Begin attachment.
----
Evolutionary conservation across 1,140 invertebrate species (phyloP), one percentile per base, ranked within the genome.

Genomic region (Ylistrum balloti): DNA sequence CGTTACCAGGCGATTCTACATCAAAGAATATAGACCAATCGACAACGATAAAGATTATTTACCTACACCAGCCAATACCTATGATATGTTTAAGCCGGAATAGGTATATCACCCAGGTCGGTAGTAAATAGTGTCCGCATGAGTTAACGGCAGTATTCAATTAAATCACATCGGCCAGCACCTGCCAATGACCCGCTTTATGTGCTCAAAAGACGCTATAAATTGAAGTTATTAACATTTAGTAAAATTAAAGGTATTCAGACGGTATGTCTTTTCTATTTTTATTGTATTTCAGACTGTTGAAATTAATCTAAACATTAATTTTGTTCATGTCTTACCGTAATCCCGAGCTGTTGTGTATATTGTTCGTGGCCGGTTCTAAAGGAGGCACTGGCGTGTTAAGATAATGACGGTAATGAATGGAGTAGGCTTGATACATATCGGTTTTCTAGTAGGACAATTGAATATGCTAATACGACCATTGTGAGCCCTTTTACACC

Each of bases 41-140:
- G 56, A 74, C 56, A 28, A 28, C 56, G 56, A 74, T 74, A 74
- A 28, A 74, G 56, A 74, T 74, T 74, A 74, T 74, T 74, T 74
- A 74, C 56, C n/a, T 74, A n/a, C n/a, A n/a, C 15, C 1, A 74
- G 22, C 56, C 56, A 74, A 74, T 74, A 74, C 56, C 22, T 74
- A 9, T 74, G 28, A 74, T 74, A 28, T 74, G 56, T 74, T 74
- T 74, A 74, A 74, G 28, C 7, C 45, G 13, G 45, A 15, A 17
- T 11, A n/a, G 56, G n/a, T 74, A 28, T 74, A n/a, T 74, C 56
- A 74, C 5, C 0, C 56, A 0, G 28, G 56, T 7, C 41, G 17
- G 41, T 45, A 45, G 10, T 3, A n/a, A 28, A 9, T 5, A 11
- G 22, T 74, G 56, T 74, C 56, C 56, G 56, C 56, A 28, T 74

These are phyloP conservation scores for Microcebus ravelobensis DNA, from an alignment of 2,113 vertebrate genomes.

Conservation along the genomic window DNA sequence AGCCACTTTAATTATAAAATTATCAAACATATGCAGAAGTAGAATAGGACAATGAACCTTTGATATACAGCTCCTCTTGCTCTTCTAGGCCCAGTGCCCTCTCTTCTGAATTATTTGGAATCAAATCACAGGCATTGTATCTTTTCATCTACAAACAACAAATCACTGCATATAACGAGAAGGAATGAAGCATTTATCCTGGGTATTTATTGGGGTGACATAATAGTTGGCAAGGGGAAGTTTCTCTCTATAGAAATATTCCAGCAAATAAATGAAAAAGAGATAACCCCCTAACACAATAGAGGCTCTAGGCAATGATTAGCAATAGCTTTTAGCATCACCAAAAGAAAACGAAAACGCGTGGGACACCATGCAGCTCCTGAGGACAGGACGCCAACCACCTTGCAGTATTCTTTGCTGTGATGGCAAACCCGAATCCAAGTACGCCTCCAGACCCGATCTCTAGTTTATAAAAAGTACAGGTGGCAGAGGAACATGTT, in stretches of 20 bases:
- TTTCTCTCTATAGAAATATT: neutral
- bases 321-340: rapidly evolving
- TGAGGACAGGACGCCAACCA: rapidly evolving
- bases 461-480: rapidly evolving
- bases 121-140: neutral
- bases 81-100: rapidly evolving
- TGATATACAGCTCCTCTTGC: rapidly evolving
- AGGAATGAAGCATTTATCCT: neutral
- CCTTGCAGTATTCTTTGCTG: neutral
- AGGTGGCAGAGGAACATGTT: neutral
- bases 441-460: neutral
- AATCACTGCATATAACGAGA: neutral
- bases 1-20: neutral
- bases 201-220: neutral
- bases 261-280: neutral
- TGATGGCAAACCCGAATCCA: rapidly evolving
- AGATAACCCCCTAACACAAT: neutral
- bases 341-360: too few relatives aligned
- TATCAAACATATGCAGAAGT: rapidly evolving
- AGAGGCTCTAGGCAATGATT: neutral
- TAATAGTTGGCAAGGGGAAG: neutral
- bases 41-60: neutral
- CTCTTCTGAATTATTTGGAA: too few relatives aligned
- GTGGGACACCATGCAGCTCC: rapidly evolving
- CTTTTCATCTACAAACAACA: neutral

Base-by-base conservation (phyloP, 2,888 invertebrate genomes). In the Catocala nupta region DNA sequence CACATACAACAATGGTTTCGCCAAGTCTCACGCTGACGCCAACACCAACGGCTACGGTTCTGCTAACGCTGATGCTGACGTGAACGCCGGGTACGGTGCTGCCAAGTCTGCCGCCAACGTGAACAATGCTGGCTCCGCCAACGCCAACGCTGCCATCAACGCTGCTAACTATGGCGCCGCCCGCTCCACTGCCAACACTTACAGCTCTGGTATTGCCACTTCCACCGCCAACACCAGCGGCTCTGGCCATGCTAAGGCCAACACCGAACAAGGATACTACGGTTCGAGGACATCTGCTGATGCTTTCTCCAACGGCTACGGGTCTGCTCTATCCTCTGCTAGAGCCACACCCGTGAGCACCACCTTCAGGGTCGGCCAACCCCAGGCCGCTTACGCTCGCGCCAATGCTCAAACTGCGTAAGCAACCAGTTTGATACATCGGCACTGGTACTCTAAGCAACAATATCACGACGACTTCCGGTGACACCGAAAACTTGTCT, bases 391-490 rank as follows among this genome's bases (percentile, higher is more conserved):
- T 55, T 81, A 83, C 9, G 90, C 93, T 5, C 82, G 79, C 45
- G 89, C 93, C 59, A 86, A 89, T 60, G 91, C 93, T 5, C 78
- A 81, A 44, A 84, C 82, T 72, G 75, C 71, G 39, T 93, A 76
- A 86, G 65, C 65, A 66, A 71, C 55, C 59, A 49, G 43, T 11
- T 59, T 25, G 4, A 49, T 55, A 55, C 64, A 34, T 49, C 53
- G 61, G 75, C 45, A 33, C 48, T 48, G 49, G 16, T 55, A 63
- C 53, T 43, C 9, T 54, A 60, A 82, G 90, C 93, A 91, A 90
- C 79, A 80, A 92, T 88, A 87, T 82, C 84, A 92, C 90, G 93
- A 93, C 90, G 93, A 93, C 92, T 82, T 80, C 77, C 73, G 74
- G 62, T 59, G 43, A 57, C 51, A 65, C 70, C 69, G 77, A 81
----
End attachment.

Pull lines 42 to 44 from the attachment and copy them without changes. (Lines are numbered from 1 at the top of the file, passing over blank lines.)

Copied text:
- T 55, T 81, A 83, C 9, G 90, C 93, T 5, C 82, G 79, C 45
- G 89, C 93, C 59, A 86, A 89, T 60, G 91, C 93, T 5, C 78
- A 81, A 44, A 84, C 82, T 72, G 75, C 71, G 39, T 93, A 76